There are four volumes, the one I use most is “The Marriage Records of The Great Synagogue, 1791-1885”. The others are “The Birth Records of The New Synagogue and Marriage Records of The New and Hambro Synagogues, London”  (that is all in one volume), then there is “Burial Records of The Great & Hambro Synagogues – London 1791-1837” and lastly, “Birth Records of The Great and Hambro Synagogues, London”.


Much of the Lewin’s excellent work was extracted from LDS Family History Library films and the reference details are shown against each entry in the four volumes. 


Hope that helps


Martyn Woolf

London, NW3



Sent from Mail for Windows 10


Re: hungarian translation needed #translation


The gist of the first one is that is that the child’s mother married the natural father, Samuel Eismer, a Bilky resident, on 24 May 1941 in Bilky, thus giving the child the right to Hungarian citizenship. The father was 25 years old at the time of the child’s birth. 

beth Jones, London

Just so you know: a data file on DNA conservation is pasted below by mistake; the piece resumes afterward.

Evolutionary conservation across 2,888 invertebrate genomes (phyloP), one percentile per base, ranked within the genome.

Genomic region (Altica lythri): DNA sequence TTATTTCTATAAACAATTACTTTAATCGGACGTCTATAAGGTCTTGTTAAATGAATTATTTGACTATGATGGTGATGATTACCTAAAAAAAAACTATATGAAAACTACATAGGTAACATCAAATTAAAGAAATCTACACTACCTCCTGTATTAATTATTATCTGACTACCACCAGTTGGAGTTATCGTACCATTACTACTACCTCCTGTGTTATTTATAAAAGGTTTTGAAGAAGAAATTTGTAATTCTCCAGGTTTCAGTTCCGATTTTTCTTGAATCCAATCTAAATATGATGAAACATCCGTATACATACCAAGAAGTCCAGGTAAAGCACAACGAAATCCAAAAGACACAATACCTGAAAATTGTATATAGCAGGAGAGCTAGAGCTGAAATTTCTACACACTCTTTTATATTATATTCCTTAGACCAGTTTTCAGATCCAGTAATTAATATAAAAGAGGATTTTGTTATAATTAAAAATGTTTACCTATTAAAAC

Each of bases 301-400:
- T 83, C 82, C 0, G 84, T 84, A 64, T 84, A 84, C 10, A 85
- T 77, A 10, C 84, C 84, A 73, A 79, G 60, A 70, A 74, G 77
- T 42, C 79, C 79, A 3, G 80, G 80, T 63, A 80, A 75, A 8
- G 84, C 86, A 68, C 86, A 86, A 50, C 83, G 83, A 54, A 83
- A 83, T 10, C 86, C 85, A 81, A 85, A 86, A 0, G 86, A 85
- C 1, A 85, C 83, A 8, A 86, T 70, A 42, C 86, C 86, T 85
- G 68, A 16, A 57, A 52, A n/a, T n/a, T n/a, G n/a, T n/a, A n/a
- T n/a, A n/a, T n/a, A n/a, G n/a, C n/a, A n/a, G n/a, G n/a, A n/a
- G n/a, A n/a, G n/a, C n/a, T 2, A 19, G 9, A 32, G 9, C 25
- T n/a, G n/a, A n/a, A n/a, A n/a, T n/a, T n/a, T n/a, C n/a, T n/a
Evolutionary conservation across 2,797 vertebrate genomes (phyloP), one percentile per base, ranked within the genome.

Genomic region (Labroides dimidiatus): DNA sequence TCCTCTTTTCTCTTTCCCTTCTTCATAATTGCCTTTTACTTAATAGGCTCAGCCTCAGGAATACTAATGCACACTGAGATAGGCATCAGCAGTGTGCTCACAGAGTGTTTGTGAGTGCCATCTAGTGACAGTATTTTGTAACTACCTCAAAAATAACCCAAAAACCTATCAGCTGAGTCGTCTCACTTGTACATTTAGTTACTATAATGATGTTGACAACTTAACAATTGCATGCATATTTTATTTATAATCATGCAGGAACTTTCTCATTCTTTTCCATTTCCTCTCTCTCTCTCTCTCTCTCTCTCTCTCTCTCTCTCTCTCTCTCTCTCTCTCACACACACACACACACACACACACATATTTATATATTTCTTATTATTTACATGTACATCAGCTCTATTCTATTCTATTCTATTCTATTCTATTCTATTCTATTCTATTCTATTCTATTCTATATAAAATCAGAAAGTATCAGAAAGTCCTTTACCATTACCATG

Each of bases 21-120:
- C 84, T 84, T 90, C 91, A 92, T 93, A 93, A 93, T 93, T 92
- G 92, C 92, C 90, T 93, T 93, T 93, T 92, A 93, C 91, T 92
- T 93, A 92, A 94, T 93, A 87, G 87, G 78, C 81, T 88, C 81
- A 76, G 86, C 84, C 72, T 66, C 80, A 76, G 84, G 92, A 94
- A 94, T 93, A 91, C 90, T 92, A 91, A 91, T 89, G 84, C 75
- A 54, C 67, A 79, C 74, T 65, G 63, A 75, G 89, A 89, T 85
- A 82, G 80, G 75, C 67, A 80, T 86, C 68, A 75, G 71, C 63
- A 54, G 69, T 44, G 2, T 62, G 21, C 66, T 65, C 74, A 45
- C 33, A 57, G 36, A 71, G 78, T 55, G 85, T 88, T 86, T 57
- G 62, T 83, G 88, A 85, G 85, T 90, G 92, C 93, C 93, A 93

Re: great synagogue of london hebrew translation #unitedkingdom #translation


Please could you tell me where you found these records as I'm also interested in
marriages in the Great Synagogue in London.

Many thanks.
Shoshanah Glickman
Gateshead, UK

Rabbi Jacob Levinson #rabbinic #usa


My parents were married in 1938 by Rabbi Jacob Levinson and the marriage license states that he resided at 832 Eastern Parkway, Brooklyn, NY.  Currently, this address is for a Rabbinical Seminary.  I would like to know if this was a seminary in 1938, whether Rabbi Levinson might have actually resided there or been involved with a seminary and also would appreciate any information about this Rabbi, what synagogue he may have been involved with or where to look for this information.   Thanks so much for any ideas or info. 
Robin August murphy8@...

Re: Falkenflik/Falk #usa #ukraine #poland #names #galicia

Hugh Harvey

There is a reporter on National Public Radio named David Folkenflik.  Don't know anything more about him but it is certainly an unusual name so probably worth pursuing.
Hugh Harvey

5321 - 5340 of 662020